According to the National Christmas Tree Association, between 25 million and 30 million real Christmas trees are sold in the U.S. each year. If the average height of a Christmas tree is 7 feet, that means that in the next month, 37,000 miles of Christmas trees will be disposed of in one way or another. The Earth is only 24,900 miles around at the Equator. To put it lightly, that’s a lot of trees!
Most municipalities in the U.S. offer some kind of recycling program for dried out Christmas trees, and the variety of uses for those tired old trees is truly astonishing. Probably the most common way trees are recycled is via the wood chipper, producing mulch that is then distributed to residents or used in city projects (this is what the City of Fort Collins and Larimer County do). Here’s a few other neat ways that Christmas trees are reincarnated:
- Take your tree out back and let it dry out. The needles make a great mulch, and can help acidify our alkaline Colorado soil. Use the wood in your fireplace. If you don’t have a fireplace, ask around. I bet you know someone who would be happy to have some free firewood.
- Stake your tree upright in the yard and string it up with popcorn or other bird treats for a wonderful winter wildlife feeder.
- On beaches where sand erosion is a serious environmental problem, old Christmas trees are used along with short sections of fence to create windbreaks, allowing the natural rebuilding of sand dunes, a vital ecosystem for many delicate species of plants and animals. This is especially useful in areas damaged by hurricanes, such as the Gulf Coast in Alabama following Hurricane Ivan in 2004.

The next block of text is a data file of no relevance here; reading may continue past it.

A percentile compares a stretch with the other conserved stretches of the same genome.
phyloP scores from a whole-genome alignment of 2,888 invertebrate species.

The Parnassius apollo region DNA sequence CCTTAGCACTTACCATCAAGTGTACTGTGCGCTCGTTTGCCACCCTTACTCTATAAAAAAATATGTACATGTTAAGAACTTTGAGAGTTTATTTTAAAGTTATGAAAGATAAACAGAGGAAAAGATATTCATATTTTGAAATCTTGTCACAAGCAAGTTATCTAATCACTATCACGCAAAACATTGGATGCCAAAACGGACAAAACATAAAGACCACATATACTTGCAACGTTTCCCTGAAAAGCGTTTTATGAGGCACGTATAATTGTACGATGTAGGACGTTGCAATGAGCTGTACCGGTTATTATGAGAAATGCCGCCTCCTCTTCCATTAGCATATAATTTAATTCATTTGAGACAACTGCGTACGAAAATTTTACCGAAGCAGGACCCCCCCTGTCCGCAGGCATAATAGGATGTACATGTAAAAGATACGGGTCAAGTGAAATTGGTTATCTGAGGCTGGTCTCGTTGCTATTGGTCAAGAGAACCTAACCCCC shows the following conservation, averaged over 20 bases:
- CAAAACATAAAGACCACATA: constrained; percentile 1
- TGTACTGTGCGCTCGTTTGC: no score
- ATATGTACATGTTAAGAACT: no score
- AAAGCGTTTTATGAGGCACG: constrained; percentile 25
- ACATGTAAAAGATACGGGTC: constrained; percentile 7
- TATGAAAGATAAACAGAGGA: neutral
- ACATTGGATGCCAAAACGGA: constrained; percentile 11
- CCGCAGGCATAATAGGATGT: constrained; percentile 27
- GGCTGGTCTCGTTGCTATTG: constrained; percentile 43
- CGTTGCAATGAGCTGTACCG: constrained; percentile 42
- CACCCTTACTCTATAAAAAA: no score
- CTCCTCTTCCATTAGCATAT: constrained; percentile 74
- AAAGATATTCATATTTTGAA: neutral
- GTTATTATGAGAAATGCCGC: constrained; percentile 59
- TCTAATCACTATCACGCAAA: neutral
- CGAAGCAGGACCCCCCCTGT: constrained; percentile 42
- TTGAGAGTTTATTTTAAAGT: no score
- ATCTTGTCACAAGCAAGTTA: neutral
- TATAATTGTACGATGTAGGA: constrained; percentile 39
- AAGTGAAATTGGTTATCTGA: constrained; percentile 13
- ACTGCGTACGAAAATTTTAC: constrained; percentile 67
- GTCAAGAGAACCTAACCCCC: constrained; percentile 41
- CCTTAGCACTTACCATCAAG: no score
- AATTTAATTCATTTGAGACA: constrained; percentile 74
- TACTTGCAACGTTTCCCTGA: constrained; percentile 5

- Old Christmas trees are used in a number of different ways to create habitats for animals. They are sunk in the shallow waters of lakes and ponds to provide nursery habitat for young fish. Under the guidance of the Division of Wildlife, they can be bundled together and placed in forest areas where they provide cover for small animals like birds, rabbits, ground squirrels, and the like.
- Old Christmas trees are used for fuel in biomass heating systems and power generators.
There are probably many other creative ways to recycle Christmas trees. If you have a great idea, we’d love to hear about it! If you just want to drop your tree of somewhere and be done with it, The City of Fort Collins and Larimer County are offering free tree recycling until January 18, 2016. Here’s what to do:
- Remove all decorations, including tinsel, lights, tree stand, nails, and plastic bags.
- Take your tree to one of the following free drop-off locations:
- Edora Park, 1420 E. Stuart St. (Tennis court parking lot)
- Larimer County Landfill, 5887 S. Taft Hill Rd. (Monday – Saturday, 8a.m. to 4:30 p.m.)
- Rolland Moore Park, 2201 S. Shields St. (Parking lot, S.E. corner)
- Streets Department, 625 Ninth Street (S.W. corner of Lemay Ave. and E. Vine Dr.)
- Fossil Creek Park, 5821 S. Lemay Ave.
- Wellington Recycling Drop-Off Site (corner of 6th Street and Grant Ave.)
- All free tree recycling ends on January 18, 2016, so don’t wait. Besides, the longer you wait, the more dried needles you’ll have to dig out of your carpet.